We tell people to “leave the old way of life behind.” Of course, this is in reference to, sinful desires and wicked lifestyle of life before Jesus saved us.  When the N.T. people were told to “leave the old way of life behind” it certainly included sin, sinful desires and wickedness, but it meant more than that to them.  It meant leaving family, friends, loved ones and possibly their homes and jobs.  That’s why Paul had to reason with them so long and prove Christ to them from their own O.T. scripture.  Their belief cost them possibly everything while ours cost us little.  In fact, where they were persecuted, we are encouraged and often applauded.  Our belief makes far fewer demands than theirs did.  And yet, we possess the same scripture and appeal to the same God and Lord Jesus as they did.  Does this mean that the Lord has changed the standard?  Has He relaxed the level of commitment required of us?  I think not.

In our easy age does Jesus now say, “all you have to do to be saved is ‘just believe.’” When so much has been required of generations before us, do we now have a special deal with God?  The question arises…”Have all the martyrs died in vain?” If present day evangelism is the correct model then were the martyrs’ lives given for little reason at all.  No, they saw their very lives as being enslaved to what they were committed to with that being the Lord Jesus Christ. They died because they were convinced and committed to Christ and not just because they had the degree of faith we are willing to accept today as bringing salvation to a soul.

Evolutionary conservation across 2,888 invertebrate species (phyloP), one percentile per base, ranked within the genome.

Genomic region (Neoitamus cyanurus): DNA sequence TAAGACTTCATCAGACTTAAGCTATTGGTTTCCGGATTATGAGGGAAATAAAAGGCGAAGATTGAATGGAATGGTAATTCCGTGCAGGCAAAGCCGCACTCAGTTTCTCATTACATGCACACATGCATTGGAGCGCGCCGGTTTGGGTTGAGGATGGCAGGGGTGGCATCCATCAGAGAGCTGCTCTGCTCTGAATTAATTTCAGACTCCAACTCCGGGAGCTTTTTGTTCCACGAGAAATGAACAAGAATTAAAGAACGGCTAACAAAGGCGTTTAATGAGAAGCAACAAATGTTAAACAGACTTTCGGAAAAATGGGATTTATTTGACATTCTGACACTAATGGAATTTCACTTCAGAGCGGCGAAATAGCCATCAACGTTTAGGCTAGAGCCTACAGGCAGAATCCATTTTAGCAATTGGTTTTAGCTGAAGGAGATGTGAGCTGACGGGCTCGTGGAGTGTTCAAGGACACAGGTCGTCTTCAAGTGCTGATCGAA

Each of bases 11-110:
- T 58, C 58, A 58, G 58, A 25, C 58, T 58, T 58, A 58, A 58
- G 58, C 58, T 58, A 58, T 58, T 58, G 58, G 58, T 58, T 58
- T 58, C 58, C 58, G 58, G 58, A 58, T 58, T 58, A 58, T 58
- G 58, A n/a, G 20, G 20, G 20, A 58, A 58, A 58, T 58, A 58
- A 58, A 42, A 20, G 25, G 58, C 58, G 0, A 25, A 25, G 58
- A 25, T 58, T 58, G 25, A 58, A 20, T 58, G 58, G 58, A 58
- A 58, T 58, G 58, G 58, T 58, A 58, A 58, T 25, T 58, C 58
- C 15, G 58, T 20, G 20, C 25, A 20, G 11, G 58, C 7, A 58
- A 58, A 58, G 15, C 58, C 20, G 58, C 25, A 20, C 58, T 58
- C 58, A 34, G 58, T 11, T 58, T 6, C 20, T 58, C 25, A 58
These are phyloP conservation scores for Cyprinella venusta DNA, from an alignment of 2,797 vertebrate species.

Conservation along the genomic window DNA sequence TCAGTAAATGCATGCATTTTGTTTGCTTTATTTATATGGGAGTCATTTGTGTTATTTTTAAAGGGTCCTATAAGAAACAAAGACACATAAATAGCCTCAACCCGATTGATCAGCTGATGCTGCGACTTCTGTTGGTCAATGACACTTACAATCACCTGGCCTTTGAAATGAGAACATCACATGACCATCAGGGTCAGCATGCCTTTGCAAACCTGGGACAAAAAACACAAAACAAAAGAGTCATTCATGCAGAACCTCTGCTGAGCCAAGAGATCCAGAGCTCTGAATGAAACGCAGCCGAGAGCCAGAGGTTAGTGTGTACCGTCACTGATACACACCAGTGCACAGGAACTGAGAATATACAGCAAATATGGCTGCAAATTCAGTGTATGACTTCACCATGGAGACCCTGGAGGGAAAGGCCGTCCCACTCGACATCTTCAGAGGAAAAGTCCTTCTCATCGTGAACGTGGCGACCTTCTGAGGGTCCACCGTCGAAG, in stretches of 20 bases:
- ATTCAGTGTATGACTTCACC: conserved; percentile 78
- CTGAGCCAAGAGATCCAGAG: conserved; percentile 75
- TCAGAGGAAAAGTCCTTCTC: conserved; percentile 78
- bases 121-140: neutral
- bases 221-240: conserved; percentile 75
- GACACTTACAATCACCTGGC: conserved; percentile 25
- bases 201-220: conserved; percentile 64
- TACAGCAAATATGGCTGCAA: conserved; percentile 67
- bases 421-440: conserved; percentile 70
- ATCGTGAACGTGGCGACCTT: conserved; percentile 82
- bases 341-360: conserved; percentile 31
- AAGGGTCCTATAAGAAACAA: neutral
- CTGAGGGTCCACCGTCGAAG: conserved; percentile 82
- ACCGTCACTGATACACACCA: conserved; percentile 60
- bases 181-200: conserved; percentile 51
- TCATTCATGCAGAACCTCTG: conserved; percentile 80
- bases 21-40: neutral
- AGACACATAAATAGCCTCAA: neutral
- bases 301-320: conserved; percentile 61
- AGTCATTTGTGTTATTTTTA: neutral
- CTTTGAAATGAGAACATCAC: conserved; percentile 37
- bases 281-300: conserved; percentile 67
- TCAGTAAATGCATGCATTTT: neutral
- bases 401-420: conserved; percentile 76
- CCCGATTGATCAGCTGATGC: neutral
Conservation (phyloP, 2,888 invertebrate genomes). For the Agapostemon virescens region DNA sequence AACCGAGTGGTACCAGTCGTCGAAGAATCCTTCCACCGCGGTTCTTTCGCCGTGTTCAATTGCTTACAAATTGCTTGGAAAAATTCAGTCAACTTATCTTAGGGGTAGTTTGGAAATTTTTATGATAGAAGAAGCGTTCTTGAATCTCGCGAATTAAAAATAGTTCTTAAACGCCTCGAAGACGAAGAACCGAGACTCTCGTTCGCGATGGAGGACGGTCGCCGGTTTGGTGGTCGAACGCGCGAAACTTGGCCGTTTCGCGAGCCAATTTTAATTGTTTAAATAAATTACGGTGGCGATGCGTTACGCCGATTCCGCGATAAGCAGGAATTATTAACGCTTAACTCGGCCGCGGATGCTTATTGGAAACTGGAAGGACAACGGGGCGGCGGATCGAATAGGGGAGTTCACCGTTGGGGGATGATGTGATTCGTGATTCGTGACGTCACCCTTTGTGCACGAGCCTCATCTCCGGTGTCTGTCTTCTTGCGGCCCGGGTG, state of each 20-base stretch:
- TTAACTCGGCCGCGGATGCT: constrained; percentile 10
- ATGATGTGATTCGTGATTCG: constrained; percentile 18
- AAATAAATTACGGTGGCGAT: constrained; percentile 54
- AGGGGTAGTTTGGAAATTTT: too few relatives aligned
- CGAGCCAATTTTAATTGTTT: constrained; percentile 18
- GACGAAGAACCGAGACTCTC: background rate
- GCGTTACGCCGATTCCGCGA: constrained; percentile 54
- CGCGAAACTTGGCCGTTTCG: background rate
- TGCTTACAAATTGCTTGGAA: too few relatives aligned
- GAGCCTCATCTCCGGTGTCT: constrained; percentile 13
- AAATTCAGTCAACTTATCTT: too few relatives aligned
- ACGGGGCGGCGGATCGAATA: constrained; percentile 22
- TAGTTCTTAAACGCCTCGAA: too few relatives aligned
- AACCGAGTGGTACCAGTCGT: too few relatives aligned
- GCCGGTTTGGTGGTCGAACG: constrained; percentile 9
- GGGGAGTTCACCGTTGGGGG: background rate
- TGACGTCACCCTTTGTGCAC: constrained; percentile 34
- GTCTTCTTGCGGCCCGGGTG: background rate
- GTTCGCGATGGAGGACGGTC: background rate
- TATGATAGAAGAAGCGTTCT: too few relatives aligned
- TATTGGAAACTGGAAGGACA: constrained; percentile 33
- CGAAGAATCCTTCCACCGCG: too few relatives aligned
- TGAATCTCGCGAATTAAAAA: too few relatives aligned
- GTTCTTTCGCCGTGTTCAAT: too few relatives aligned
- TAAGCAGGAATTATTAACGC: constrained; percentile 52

So, a Biblical witness was predicated upon several things.  First there is a personal trust in the Bible’s information given to us by God concerning Jesus and the need for being saved.  That is followed by a personal experience with the Holy Spirit as He indwells us upon our sincere confession of faith (commitment) to Jesus.  Then, being indwelt with the Holy Spirit, one is given the ability to witness to what happened to them at the point of salvation so that they too will have the ability to witness concerning Christ and his saving power.  When the Holy Spirit takes control of the situation, He brings personal sorrow for sin to the unrepentant and shows him the facts concerning his life.  The Spirit also leads the unsaved to realize that he needs help from Jesus and if he believes in Him and commits his life to Him, he will be born again and heaven bound.

Those claiming Christianity should consider it a privilege to witness as the Lord gave us instructions to do in (Matthew 28: 18-20).  If we don’t do as He told us to do then it will only take one generation for Christianity to cease to exist.  Satan would love that but he will be disappointed and defeated in the end.  I urge all Christians to recommit themselves to the act of witnessing concerning our Lord Jesus Christ.  Your reward will be great when you obey Him.  Here is a sobering thought: when you get to heaven, how many people will you see who are there as a direct result of believing in Jesus when you witnessed to them concerning Him?

So, a Biblical Witness was much stronger and well grounded than our glib…”justaccept Jesus”….”Just believe”.  We are implying that salvation is very cheap.  It is not cheap.  It cost God His only Son.  No, it’s not cheap but it is free.  It is a gift but not a cheap gift.  What will you do with it?


William F. Harrell is former pastor of Abilene Baptist Church in Augusta.